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Casting Off the Toga.

Aug 30, 1997 07:57 PM
by Jaqtarin Samantha Triele

Discarding the Roman influence on Gallic tradition will be a great feat
indeed.  There are only two things that I might be able to throw in that
seemed very individualistic and common among the tribes.

The first was that both women and men were held with more or less equal
status.  Women and men battled side by side.  They both traded, although
the men fared better due to the less equal status of women in other
societies.  Women made weapons.  Men took care of children.  There weren't
any discriminatory duties "assigned" to one particular sex, however, most
women and men held to what we now call sexist ideals, simply because of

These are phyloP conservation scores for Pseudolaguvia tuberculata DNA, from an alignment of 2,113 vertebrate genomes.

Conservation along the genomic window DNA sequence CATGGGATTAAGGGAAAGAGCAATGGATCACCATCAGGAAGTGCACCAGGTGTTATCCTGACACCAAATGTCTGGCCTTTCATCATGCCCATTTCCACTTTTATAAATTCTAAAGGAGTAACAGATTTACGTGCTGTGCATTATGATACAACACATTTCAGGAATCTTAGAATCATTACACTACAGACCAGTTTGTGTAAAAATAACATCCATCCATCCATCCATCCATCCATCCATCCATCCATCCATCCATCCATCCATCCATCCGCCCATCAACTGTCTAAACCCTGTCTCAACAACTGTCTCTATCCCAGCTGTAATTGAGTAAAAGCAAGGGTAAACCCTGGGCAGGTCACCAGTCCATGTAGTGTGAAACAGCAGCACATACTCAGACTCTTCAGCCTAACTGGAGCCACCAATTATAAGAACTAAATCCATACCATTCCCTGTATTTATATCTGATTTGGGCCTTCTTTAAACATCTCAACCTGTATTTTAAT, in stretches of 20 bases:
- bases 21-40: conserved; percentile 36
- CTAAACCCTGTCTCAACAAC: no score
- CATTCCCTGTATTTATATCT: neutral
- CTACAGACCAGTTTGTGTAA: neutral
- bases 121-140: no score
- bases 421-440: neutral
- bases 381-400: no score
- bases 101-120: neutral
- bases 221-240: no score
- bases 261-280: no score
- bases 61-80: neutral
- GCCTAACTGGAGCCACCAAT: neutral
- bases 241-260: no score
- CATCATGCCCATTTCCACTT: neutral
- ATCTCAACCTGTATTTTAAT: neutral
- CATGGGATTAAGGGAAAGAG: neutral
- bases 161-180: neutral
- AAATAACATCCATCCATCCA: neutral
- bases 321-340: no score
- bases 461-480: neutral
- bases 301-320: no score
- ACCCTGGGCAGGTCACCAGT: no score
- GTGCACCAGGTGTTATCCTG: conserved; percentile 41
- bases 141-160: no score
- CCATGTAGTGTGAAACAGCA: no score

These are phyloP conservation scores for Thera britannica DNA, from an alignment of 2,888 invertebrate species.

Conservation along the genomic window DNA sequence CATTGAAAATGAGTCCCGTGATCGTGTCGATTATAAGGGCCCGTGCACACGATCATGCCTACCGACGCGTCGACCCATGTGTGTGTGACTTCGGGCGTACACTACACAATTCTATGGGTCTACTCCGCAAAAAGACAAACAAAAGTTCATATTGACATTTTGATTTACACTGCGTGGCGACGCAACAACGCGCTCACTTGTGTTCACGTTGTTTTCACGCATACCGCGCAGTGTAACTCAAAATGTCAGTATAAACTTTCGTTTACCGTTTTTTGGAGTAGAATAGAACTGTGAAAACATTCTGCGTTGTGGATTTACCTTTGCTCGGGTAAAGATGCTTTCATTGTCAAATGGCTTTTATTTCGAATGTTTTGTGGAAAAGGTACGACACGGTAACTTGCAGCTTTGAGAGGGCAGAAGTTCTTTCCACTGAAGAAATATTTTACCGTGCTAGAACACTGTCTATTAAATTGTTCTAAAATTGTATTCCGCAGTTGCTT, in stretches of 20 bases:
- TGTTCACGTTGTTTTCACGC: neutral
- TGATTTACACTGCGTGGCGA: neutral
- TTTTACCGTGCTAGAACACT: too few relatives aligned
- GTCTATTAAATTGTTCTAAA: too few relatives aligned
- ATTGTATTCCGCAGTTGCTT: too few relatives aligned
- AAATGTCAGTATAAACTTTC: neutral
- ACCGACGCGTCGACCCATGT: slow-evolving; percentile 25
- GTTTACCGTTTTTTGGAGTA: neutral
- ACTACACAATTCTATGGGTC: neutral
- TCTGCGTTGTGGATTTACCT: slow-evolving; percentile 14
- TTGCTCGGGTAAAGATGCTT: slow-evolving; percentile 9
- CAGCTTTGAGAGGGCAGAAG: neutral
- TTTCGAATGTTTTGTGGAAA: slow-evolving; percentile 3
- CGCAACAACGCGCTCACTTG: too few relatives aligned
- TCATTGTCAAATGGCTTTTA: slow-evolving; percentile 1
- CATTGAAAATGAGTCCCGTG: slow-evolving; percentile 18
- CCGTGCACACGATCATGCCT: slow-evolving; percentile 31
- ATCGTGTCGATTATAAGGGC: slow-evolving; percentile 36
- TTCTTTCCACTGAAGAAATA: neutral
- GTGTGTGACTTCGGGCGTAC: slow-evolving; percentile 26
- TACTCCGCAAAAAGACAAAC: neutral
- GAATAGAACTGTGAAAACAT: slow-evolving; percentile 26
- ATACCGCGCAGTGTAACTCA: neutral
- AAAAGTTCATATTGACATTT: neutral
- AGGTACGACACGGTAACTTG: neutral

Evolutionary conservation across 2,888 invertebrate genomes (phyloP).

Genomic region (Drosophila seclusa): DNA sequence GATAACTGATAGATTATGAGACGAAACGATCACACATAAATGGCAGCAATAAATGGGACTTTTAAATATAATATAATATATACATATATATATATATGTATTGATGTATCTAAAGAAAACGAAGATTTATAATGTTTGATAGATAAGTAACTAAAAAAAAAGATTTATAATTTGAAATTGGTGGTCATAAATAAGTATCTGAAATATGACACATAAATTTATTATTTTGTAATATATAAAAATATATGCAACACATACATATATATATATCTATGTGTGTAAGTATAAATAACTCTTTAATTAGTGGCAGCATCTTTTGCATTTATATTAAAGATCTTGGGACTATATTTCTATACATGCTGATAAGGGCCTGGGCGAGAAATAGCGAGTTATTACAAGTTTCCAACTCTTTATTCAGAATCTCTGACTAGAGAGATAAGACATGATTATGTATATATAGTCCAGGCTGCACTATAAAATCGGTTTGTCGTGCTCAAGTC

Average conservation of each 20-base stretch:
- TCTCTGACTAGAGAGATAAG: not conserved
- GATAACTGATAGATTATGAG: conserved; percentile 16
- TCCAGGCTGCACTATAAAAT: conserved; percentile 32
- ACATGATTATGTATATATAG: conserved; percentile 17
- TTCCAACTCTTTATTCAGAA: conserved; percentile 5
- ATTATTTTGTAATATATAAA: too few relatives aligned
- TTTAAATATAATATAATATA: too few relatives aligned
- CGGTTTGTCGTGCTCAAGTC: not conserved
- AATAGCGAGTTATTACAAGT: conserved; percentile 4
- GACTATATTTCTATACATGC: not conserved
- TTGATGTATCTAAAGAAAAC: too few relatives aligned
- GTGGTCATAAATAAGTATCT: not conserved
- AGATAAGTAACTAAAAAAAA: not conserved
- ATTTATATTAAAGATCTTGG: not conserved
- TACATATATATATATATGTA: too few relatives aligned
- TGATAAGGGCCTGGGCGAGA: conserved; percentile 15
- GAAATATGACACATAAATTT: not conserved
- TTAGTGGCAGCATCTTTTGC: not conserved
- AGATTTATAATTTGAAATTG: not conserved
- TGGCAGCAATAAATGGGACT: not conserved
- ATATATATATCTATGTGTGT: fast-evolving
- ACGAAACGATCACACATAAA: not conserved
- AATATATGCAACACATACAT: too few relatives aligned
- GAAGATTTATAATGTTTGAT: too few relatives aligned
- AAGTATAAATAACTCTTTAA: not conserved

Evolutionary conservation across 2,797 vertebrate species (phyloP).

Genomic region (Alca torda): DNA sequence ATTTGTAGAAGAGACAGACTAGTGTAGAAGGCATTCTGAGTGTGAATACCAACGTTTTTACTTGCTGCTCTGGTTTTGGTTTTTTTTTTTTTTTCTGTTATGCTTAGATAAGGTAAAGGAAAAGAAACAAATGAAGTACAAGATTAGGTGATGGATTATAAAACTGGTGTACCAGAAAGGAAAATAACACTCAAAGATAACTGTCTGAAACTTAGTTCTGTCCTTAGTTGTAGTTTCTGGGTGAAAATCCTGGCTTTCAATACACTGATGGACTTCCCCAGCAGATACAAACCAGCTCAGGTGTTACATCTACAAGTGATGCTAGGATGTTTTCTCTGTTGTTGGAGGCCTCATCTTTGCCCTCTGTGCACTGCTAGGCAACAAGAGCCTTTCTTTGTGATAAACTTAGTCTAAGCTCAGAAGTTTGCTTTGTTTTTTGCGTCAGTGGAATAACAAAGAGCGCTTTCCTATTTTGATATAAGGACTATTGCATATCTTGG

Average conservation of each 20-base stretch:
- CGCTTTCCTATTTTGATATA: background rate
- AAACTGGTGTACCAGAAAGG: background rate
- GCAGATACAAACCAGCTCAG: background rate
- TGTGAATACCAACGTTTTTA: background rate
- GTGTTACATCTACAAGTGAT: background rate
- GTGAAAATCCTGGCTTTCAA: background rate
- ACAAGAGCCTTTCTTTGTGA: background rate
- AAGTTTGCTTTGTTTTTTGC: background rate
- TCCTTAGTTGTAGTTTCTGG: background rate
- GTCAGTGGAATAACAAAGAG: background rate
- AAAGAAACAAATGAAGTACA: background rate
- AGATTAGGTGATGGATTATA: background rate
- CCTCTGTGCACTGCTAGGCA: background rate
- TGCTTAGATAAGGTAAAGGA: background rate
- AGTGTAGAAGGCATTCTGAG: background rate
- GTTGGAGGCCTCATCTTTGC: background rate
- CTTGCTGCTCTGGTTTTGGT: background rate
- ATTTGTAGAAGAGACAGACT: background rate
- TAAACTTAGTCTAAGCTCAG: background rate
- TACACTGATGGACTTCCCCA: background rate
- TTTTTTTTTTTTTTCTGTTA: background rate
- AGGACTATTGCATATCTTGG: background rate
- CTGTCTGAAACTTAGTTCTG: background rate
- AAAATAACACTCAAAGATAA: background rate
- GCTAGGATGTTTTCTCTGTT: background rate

physical structure.

The fact that women fought along side men was considered a factor in
battles won.  Men of other nations were less likely to cut a woman's
throat.  Some nations, if I remember correctly from various readings,
wrote that such tactics were "unfair" and, that word again, "barbaric".

Another interesting tidbit is the tribes' attitude toward hermaphrodites.
Alexander the Great had the most influence on the conquer of Gallic tribes
simply because of his sex.  Not only was he a great man of compromise, but
he possessed something which the Gauls held dear.  Hermaphroditism.  Many
weapons fashioned after his conquer praise him greatly.  He was a hero in
many Gallic eyes, even though he was their conqueror.

These two points are the only things I can think of right now that didn't
appear to have any outside influence.  In fact, (I can't be sure, because
my historical timelines are folded like swords), the development of Hermes
the messenger, (he was the god of something else too, wasn't he?), may
have come after contact with the Gauls.  If not, perhaps migrating Gallic
peoples contributed this god before the Roman civilization rose to its
greatness.  Who knows.


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